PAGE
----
Use The Background AVI to Make Realistic Animations in MMD.
“How do you make realistic motion data in MMD?” is one of the most asked questions we get here at LearnMMD. The obvious answer is to practice, practice, practice. One way to do this is to use the background AVI (Audio Visual Interleave) feature in MikuMikuDance.
I had written an article about using pictures and the background AVI as a backdrop (https://learnmmd.com/http:/learnmmd.com/add-background-pictures-and-video-to-mmd/) and in the post note I made a glancing reference to using this technique. If you haven’t ever loaded a background AVI, then read that article first.
Load your background AVI, and then load your model and .wav file. As a suggestion, go to your main menu’s File tab and check “play WAV with frame.” This lets you hear where the music is playing at that particular frame. Use your keyboard’s left and right arrow keys to find the places where you want to position your model to duplicate the background AVI. The advantages of this technique are that you have a rough idea about what you want to create. The other, and most important, is that you have your timing down.
Working in the Background.
Your background AVI can be something you might have recorded. You can also take your video camera and have your few remaining friends (MMD is very addictive. It’s really easy to lose track of family, friends, jobs, etc.) act out what you want to animate. In theater, this is called blocking the scene. If you or one of your friends is a dancer, then record original choreography and use that. A camera that is fixed in one spot makes this easier.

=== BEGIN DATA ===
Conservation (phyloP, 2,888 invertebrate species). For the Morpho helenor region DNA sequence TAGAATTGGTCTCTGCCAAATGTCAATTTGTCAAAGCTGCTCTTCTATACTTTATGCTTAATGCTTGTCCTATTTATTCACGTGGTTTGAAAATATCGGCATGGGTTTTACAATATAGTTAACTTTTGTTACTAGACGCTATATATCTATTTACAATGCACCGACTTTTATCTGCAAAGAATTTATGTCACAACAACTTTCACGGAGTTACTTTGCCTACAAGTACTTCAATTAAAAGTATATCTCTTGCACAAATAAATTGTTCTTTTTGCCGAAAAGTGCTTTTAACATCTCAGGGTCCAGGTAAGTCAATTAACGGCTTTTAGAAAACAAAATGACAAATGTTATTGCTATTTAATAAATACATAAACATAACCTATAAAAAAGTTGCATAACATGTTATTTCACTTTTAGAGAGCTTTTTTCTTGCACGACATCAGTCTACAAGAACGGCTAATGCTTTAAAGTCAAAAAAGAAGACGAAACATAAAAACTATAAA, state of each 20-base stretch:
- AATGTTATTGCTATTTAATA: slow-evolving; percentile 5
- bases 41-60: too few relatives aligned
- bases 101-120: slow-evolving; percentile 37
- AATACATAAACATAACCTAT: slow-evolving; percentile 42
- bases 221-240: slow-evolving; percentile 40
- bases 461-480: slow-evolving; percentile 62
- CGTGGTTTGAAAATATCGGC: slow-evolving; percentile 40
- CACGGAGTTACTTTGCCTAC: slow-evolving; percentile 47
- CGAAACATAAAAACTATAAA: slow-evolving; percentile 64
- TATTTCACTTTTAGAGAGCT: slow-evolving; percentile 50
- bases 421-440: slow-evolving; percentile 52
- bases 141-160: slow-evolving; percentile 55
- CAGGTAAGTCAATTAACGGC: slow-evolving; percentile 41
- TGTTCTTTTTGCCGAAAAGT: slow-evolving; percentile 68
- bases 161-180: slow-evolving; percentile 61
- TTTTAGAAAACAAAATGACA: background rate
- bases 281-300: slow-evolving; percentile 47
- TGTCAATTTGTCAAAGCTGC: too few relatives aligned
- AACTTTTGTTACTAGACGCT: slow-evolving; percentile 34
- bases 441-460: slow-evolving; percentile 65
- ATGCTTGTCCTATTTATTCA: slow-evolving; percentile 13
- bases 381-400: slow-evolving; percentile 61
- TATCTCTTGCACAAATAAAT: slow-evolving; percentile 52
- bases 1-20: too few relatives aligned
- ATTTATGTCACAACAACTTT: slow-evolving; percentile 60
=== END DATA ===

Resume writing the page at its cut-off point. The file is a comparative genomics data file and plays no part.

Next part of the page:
If you get permission and credit appropriately you could also use a YouTube video as your background AVI. Most people would be flattered to have inspired someone else’s creativity. As a bonus, you can use your animation and leave a video response to their original upload. Don’t forget, MMD is only able to recognize just one type of AVI file (AVI1.0). You might need a video conversion program (I use Freemake).
I want to give you a word of warning: as tempting as it may be, don’t try to recreate the background motion EXACTLY. If you try to this frame by frame it becomes a migraine and a half. This also annuls the most powerful feature of MMD- the physics engine. For all intents and purposes, you might as well be doing hand-drawn flip page animation. Again, save your time, tears as well as your sanity, and just skip to certain key points in the background AVI and let MikuMikuDance do the rest.
Have fun with this.
Model: Wooden Doll (Omomasu).
Motion Data inspired by Dancing’s Worm choreography: http://www.youtube.com/watch?v=u01REwpdJ7Q from Dancing’s YouTube channel “How to Do the Worm.”
Stage: Black and White Checkered Floor by SelfishNeko.
As I was writing this article a recently came across an MMDer who used this technique quite effectively. Instead of doing a video for our YouTube channel http://www.youtube.com/user/LearnMMD . I decided to provide a link to their upload. Anakuya1 was inspired by a YouTube video uploaded by Bestreet Hip-Hop and created this: https://www.youtube.com/watch?v=HuKeGFHGEfo . I think it is a very good first effort. I’m looking forward to seeing more of Anakuya1’s videos!
The inspiration for this article was an entry in the MMD Cup 9. I couldn’t find it until now. Here’s the link: http://www.youtube.com/watch?v=hpuVlpTi6kg . It is a take-off of the “Cooking with Haku” theme that was started a couple years ago. I thought it was great aid to the budding MMDer. I saw this and thought “That’s an article!”
Inspiration is wherever you find it.
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